cover image A Radical Shift of Gravity

A Radical Shift of Gravity

Nick Tapalansky and Kate Glasheen. Top Shelf, $24.99 (226p) ISBN 978-1-60309-458-0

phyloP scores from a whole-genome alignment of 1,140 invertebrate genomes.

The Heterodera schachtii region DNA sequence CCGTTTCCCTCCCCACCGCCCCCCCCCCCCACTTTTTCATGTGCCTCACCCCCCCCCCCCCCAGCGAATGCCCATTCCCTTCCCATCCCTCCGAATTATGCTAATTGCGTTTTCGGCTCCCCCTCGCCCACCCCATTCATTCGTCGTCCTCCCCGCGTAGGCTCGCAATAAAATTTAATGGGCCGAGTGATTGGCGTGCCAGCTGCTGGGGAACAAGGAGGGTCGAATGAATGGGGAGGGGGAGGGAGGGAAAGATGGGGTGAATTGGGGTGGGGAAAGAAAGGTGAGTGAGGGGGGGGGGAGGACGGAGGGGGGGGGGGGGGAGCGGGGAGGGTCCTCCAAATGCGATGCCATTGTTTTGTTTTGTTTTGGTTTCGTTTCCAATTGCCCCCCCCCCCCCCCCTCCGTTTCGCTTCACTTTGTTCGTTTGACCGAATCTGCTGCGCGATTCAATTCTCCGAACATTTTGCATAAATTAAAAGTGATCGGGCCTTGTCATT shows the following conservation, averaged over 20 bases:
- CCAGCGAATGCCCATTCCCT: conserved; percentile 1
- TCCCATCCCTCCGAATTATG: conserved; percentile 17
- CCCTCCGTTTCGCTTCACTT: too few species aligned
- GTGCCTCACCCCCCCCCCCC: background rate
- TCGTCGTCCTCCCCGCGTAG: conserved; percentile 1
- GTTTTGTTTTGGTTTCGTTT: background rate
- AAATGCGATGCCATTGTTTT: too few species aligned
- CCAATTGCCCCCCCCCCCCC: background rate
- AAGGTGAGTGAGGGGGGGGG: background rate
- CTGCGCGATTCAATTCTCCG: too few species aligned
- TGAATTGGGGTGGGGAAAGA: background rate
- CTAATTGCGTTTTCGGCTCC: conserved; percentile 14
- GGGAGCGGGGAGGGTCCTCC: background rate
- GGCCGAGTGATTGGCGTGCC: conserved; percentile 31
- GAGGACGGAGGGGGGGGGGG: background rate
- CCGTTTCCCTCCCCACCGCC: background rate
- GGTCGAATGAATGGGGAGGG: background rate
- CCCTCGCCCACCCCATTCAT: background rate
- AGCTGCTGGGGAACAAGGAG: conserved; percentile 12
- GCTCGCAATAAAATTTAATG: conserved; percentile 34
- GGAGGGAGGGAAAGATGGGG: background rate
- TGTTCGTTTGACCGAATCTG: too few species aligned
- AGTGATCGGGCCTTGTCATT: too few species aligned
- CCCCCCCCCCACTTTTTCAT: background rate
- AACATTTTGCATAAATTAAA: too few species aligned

Set against the backdrop of a global apocalypse, Tapalansky (Cast No Shadow) and Glasheen’s ambitious narrative of loss and reconciliation doesn’t fully achieve the promise of its whimsical premise. In a world where the Earth’s gravity is suddenly reduced, mankind is unmoored from the planet. At first, this bouncy state is kind of fun; then gravity suddenly releases its hold further and the effects become devastating. The narrative follows a journalist, Noah, through his estrangement from his daughter, Elycia, as they disagree over what to do about Earth’s fluctuations in physics. Elycia aligns herself with a mysterious entrepreneur named Isolde Spedmore, who wants to save mankind by housing them on an off-world colony. Noah first takes Spedmore to be a corporate villain, but when he realizes she’s a savior, the foreshadowing has been so heavy that one wonders why he was so slow on the uptake. The worldbuilding includes theatrical, moody pans of acrobatic commuters and jumbled cityscapes, but also feels inconsistent, as when characters do a lot of walking, driving, and sitting—details that matter in a world where human locomotion has been upended. Glasheen’s watercolor art is sparse and dreamy, with pen lines over muted color washes, but also sometimes rushes by seeming unfinished. In the crowded market for envisioning the end of the world, this one feels like it needed a bit more time in development. (Apr.)